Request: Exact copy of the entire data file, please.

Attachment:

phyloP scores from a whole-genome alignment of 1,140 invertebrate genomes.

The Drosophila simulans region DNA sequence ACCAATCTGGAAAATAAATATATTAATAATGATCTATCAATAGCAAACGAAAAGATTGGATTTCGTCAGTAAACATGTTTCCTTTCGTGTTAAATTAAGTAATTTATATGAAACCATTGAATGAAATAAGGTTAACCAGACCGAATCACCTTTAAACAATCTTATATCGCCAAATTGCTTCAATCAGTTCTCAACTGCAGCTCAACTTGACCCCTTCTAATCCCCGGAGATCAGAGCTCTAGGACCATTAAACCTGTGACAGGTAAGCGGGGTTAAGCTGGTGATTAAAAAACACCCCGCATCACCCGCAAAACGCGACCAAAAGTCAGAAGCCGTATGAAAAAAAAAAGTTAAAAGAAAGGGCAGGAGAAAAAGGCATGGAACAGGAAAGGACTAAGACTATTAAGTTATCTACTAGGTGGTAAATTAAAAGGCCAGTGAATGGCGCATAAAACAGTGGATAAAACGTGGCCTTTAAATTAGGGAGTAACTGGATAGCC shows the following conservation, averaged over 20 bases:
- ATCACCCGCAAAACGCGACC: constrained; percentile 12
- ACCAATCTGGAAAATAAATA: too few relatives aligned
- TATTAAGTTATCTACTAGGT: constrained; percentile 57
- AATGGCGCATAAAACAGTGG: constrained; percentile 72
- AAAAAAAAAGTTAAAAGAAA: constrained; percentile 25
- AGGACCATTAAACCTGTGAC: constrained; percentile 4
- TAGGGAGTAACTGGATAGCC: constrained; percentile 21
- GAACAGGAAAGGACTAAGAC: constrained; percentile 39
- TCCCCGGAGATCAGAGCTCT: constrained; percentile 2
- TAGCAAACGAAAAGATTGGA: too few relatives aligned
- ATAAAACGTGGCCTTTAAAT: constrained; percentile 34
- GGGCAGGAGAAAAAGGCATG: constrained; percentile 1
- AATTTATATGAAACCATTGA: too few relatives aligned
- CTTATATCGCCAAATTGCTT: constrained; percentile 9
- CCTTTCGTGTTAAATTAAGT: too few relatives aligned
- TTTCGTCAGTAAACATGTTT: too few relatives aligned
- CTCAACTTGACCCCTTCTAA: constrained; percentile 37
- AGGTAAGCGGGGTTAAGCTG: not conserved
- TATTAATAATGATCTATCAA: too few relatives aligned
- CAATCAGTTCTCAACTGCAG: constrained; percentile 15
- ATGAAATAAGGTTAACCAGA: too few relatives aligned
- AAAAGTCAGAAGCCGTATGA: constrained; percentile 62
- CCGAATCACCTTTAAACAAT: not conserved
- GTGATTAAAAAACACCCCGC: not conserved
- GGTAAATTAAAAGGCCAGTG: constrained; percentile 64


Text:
phyloP scores from a whole-genome alignment of 1,140 invertebrate genomes.

The Drosophila simulans region DNA sequence ACCAATCTGGAAAATAAATATATTAATAATGATCTATCAATAGCAAACGAAAAGATTGGATTTCGTCAGTAAACATGTTTCCTTTCGTGTTAAATTAAGTAATTTATATGAAACCATTGAATGAAATAAGGTTAACCAGACCGAATCACCTTTAAACAATCTTATATCGCCAAATTGCTTCAATCAGTTCTCAACTGCAGCTCAACTTGACCCCTTCTAATCCCCGGAGATCAGAGCTCTAGGACCATTAAACCTGTGACAGGTAAGCGGGGTTAAGCTGGTGATTAAAAAACACCCCGCATCACCCGCAAAACGCGACCAAAAGTCAGAAGCCGTATGAAAAAAAAAAGTTAAAAGAAAGGGCAGGAGAAAAAGGCATGGAACAGGAAAGGACTAAGACTATTAAGTTATCTACTAGGTGGTAAATTAAAAGGCCAGTGAATGGCGCATAAAACAGTGGATAAAACGTGGCCTTTAAATTAGGGAGTAACTGGATAGCC shows the following conservation, averaged over 20 bases:
- ATCACCCGCAAAACGCGACC: constrained; percentile 12
- ACCAATCTGGAAAATAAATA: too few relatives aligned
- TATTAAGTTATCTACTAGGT: constrained; percentile 57
- AATGGCGCATAAAACAGTGG: constrained; percentile 72
- AAAAAAAAAGTTAAAAGAAA: constrained; percentile 25
- AGGACCATTAAACCTGTGAC: constrained; percentile 4
- TAGGGAGTAACTGGATAGCC: constrained; percentile 21
- GAACAGGAAAGGACTAAGAC: constrained; percentile 39
- TCCCCGGAGATCAGAGCTCT: constrained; percentile 2
- TAGCAAACGAAAAGATTGGA: too few relatives aligned
- ATAAAACGTGGCCTTTAAAT: constrained; percentile 34
- GGGCAGGAGAAAAAGGCATG: constrained; percentile 1
- AATTTATATGAAACCATTGA: too few relatives aligned
- CTTATATCGCCAAATTGCTT: constrained; percentile 9
- CCTTTCGTGTTAAATTAAGT: too few relatives aligned
- TTTCGTCAGTAAACATGTTT: too few relatives aligned
- CTCAACTTGACCCCTTCTAA: constrained; percentile 37
- AGGTAAGCGGGGTTAAGCTG: not conserved
- TATTAATAATGATCTATCAA: too few relatives aligned
- CAATCAGTTCTCAACTGCAG: constrained; percentile 15
- ATGAAATAAGGTTAACCAGA: too few relatives aligned
- AAAAGTCAGAAGCCGTATGA: constrained; percentile 62
- CCGAATCACCTTTAAACAAT: not conserved
- GTGATTAAAAAACACCCCGC: not conserved
- GGTAAATTAAAAGGCCAGTG: constrained; percentile 64